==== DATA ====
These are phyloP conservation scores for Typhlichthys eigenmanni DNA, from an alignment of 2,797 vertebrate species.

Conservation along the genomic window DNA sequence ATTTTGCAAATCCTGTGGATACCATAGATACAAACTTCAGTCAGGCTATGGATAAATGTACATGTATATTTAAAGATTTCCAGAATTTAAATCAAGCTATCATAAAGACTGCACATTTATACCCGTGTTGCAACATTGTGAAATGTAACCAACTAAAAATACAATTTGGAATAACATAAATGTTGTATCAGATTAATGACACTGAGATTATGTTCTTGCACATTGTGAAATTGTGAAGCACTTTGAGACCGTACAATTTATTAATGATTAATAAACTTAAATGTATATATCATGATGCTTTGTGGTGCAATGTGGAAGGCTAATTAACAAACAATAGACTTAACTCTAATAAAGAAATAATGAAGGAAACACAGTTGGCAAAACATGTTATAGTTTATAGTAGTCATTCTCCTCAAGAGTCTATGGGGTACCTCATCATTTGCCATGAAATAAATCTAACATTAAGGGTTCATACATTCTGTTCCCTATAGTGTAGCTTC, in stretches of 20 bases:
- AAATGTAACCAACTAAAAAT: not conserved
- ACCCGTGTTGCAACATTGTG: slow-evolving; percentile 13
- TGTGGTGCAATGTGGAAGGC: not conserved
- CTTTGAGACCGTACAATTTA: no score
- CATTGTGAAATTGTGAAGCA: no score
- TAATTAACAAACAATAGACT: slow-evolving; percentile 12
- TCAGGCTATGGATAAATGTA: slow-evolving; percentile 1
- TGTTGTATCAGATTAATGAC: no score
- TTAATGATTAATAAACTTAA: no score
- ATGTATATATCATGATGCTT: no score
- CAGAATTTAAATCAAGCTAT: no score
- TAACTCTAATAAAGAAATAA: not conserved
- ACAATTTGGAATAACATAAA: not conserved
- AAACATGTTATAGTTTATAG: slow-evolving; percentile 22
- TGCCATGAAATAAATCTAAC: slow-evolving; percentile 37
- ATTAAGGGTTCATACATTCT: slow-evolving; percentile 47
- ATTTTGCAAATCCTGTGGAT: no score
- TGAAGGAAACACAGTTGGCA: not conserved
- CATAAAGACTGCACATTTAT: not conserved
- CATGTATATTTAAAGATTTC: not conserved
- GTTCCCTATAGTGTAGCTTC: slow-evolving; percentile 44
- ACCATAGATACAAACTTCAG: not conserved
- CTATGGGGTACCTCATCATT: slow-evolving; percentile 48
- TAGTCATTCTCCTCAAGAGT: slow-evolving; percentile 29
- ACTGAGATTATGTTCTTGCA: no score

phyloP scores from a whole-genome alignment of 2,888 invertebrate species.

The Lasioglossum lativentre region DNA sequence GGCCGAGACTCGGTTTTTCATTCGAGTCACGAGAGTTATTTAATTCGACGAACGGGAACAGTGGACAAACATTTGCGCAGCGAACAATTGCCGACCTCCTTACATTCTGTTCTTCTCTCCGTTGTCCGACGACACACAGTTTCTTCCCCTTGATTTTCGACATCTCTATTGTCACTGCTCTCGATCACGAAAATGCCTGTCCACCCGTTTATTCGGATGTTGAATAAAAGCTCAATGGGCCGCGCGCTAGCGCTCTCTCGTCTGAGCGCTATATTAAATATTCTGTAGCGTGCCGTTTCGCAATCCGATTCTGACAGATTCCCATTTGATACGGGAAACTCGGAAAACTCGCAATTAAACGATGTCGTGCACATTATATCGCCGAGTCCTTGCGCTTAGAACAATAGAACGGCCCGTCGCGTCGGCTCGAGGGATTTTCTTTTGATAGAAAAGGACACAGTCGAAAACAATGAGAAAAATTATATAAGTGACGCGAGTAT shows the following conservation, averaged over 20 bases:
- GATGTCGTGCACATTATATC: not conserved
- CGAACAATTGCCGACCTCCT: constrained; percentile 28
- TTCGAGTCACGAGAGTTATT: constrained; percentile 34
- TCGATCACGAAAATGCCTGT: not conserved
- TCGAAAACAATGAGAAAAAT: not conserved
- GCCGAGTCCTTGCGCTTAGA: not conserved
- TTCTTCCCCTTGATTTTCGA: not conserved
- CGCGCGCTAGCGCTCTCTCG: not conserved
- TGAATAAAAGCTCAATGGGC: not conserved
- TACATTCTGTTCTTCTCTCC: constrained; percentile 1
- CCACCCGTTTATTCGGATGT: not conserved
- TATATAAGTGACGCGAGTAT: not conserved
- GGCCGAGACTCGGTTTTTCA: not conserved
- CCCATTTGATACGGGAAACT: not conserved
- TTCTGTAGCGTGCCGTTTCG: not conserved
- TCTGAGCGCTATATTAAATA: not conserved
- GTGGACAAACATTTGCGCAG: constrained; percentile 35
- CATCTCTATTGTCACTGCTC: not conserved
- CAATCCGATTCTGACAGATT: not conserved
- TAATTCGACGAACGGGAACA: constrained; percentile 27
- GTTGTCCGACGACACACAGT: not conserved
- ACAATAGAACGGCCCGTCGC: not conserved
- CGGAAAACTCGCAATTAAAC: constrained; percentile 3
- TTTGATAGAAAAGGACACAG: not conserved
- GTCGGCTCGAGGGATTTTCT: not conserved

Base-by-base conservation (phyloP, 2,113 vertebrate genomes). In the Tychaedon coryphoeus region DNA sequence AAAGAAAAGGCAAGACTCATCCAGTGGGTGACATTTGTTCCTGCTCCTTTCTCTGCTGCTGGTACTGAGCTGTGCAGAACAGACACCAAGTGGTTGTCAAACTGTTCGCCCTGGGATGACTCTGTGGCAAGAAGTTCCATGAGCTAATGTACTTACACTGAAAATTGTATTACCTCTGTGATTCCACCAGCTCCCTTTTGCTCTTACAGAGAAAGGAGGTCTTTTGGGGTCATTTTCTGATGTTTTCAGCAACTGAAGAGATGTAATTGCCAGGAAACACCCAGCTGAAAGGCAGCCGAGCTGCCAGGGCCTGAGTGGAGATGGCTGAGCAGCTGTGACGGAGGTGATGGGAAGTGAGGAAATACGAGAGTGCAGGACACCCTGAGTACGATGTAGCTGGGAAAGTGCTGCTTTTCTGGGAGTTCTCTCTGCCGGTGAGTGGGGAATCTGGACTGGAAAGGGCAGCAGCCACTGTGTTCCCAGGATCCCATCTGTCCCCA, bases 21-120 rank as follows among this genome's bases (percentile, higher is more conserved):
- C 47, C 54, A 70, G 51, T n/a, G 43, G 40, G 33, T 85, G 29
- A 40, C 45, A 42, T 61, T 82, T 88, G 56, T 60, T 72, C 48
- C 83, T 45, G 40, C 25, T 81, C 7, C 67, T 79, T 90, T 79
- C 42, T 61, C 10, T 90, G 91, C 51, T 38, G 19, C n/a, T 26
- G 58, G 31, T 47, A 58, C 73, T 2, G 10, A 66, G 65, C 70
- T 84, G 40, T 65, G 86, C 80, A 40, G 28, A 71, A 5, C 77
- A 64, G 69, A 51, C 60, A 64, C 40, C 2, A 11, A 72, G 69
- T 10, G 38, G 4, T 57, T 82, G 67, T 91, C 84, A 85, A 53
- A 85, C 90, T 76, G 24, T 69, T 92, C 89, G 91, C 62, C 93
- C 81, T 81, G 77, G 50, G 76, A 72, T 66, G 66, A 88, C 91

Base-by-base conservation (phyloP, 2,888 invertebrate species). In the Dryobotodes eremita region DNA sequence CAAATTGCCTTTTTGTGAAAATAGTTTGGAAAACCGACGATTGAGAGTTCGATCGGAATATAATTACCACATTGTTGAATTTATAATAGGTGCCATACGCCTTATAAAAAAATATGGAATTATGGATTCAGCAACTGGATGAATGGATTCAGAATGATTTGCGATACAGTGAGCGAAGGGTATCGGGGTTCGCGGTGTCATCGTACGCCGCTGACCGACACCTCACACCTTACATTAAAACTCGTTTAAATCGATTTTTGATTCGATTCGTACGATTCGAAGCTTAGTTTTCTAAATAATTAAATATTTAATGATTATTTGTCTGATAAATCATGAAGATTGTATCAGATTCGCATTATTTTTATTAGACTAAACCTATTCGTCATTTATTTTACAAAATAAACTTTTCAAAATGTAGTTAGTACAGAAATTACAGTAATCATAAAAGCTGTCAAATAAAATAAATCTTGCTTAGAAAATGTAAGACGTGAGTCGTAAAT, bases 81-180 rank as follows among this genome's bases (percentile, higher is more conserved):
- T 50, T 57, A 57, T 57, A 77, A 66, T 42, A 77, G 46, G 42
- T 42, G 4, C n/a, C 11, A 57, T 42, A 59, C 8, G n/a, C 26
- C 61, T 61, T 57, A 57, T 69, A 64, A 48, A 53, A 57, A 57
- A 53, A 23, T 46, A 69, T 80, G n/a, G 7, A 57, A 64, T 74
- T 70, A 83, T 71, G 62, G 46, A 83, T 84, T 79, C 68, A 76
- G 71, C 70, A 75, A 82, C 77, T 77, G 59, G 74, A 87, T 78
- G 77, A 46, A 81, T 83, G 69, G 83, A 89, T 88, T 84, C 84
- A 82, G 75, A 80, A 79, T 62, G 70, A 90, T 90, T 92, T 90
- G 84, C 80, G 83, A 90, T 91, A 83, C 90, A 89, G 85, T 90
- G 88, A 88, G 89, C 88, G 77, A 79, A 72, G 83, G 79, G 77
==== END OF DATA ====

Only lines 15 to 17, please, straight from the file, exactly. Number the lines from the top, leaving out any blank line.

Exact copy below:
- ACAATTTGGAATAACATAAA: not conserved
- AAACATGTTATAGTTTATAG: slow-evolving; percentile 22
- TGCCATGAAATAAATCTAAC: slow-evolving; percentile 37